Thursday, May 27, 2010

Today It Begins

This afternoon, my firm initiated the first Condo Termination in the State of Florida since the 2007 legal requirements revisions at a 44 unit multi-family condominium complex in Margate, Florida.

The waiting period before a condo can ratify a Plan of Termination through a Special Meeting is two weeks.  Our vote is going to be held at the Trustees office on June 9th at 9 am.  After the Plan is ratified, and recorded, the Condo Association will continue to exist, but building will be deeded to a Condo Termination Trust managed as a special purpose entity by Condo Terminators and Howard W. Mazloff, Esq. an experienced real estate attorney.

Wednesday, May 19, 2010

Condo Termination Benefits Everyone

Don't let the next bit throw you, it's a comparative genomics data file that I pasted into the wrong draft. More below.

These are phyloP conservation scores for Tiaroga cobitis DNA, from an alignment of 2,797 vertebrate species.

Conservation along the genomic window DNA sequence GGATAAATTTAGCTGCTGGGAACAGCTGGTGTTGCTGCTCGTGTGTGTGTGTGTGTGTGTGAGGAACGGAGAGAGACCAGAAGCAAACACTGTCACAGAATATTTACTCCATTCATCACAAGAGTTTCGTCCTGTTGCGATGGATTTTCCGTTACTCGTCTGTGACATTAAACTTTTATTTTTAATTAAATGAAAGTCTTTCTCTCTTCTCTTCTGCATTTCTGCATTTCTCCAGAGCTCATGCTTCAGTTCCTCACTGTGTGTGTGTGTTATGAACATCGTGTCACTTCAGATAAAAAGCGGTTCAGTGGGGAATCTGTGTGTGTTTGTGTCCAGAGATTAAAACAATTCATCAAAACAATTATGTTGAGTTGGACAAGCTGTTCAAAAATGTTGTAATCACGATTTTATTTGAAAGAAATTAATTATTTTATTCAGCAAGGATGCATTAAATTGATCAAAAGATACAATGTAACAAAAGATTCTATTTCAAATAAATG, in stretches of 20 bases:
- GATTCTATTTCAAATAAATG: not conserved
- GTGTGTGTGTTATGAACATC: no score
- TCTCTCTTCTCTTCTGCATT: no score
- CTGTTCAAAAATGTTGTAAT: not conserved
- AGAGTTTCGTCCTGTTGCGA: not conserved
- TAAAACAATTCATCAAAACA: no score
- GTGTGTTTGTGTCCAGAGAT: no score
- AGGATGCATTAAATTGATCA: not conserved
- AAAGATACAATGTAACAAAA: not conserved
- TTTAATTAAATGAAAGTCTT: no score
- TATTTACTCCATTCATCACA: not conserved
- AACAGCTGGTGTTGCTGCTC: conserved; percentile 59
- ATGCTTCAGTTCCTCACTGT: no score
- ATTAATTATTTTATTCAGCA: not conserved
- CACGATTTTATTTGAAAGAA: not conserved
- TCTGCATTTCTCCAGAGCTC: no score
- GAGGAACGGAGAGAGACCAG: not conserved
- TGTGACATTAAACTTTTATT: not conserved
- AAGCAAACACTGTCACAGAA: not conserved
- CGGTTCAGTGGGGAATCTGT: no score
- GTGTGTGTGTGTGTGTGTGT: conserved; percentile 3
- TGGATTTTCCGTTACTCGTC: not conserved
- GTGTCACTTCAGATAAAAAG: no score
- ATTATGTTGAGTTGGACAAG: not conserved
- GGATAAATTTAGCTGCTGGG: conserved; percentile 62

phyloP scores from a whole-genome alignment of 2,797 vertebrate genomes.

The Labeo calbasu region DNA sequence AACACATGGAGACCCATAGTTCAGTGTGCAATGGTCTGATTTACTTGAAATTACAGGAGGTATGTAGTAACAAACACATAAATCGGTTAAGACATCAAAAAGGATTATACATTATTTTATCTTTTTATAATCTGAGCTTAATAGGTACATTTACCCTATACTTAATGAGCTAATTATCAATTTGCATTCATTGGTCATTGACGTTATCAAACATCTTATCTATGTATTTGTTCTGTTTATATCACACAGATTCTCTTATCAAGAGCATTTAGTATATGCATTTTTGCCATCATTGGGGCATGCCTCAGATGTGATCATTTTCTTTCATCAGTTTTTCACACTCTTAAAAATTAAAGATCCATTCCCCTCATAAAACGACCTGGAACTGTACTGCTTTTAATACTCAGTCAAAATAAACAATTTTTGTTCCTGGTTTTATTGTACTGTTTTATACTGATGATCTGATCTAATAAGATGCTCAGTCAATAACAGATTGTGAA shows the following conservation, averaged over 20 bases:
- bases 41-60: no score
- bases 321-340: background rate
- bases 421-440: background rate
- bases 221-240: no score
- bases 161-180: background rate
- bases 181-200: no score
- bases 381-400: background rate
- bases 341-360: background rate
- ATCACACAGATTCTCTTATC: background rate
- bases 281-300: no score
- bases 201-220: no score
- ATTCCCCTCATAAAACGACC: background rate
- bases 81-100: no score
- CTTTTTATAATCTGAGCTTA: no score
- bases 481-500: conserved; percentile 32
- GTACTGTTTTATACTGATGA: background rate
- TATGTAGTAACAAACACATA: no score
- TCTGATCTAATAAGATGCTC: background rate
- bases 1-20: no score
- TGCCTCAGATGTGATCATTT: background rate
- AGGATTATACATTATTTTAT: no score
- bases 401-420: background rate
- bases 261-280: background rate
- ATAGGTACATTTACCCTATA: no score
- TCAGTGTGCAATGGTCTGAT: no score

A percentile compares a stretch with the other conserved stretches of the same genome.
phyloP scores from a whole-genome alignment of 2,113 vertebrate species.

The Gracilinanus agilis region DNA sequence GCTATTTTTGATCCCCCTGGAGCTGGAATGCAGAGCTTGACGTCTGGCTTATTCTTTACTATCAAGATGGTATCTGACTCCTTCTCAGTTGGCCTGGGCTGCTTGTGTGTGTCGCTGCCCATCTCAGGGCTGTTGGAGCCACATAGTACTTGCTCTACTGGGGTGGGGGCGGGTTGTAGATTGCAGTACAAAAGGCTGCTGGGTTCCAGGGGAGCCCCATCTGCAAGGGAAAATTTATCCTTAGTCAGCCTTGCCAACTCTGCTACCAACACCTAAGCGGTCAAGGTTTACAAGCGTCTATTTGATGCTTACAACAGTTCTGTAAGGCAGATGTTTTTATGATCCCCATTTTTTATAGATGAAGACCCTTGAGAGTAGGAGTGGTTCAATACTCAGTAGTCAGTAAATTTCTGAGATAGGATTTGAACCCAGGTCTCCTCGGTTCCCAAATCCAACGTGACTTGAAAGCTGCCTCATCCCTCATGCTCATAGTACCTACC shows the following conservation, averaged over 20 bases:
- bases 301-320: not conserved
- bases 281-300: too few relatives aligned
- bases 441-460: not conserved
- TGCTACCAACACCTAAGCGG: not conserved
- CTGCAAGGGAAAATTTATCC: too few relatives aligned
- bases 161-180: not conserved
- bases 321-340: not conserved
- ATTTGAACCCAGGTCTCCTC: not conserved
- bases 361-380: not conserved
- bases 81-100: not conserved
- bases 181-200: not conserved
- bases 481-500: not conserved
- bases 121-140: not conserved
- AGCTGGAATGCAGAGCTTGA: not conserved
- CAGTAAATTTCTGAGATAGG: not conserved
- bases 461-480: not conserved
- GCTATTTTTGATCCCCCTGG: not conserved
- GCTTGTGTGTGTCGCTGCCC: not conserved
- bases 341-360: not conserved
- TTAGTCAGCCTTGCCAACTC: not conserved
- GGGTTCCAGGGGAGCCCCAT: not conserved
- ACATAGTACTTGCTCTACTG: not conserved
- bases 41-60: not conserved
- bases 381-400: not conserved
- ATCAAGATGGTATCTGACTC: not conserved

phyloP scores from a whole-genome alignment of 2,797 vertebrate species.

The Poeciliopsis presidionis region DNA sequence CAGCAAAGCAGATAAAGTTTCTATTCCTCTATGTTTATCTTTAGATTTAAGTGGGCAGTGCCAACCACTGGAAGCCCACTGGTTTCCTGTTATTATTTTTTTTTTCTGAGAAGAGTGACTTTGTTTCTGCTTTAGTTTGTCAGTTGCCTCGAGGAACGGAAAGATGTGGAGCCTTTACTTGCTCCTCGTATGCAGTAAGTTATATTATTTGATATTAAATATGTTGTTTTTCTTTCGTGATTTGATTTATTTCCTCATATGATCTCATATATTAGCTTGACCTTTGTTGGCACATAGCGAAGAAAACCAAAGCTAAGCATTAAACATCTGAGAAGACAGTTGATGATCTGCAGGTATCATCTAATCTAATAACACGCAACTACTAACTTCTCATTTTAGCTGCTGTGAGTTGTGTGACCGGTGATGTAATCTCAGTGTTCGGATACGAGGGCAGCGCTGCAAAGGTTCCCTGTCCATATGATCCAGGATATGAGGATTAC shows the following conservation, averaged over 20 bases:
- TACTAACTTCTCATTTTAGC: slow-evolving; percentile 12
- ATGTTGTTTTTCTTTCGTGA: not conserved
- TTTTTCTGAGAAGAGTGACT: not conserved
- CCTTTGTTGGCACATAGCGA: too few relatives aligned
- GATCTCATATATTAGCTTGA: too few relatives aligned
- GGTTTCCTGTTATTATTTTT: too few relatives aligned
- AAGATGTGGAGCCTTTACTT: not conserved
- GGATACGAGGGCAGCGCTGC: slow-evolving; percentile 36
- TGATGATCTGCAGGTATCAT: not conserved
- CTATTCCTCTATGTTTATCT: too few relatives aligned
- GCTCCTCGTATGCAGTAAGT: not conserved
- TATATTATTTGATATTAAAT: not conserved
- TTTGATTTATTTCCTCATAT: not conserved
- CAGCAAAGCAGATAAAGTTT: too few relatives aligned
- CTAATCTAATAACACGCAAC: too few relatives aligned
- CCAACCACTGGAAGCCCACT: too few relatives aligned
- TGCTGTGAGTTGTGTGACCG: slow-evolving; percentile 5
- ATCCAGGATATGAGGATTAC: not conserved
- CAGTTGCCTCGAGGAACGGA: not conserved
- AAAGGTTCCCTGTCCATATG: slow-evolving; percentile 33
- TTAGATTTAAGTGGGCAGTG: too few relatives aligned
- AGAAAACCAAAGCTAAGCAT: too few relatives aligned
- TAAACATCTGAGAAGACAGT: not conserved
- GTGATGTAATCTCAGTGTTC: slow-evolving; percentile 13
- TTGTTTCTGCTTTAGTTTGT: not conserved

The Florida condominium statute provides an orderly process to terminate failed condos and revert them into apartment buildings with single owners. Condo Termination has the potential to produce positive outcomes for local governments and the Florida Condo market as a whole. Local governments are facing eroding tax bases due to mass cascading failure of the Florida condo market. The market for condominiums in Florida is oversupplied with liquidation priced condo units. Removal of failing condos from the housing stock will ultimately speed the recovery process in the Florida condominium market. Communities face a wave of decaying multi-family housing projects and "investor hotel" condos without adequate cash reserves and looming deferred maintenance. Condo associations all over the state lacking insurance, reserves with high levels of negative equity should be removed through Condo Termination, soon.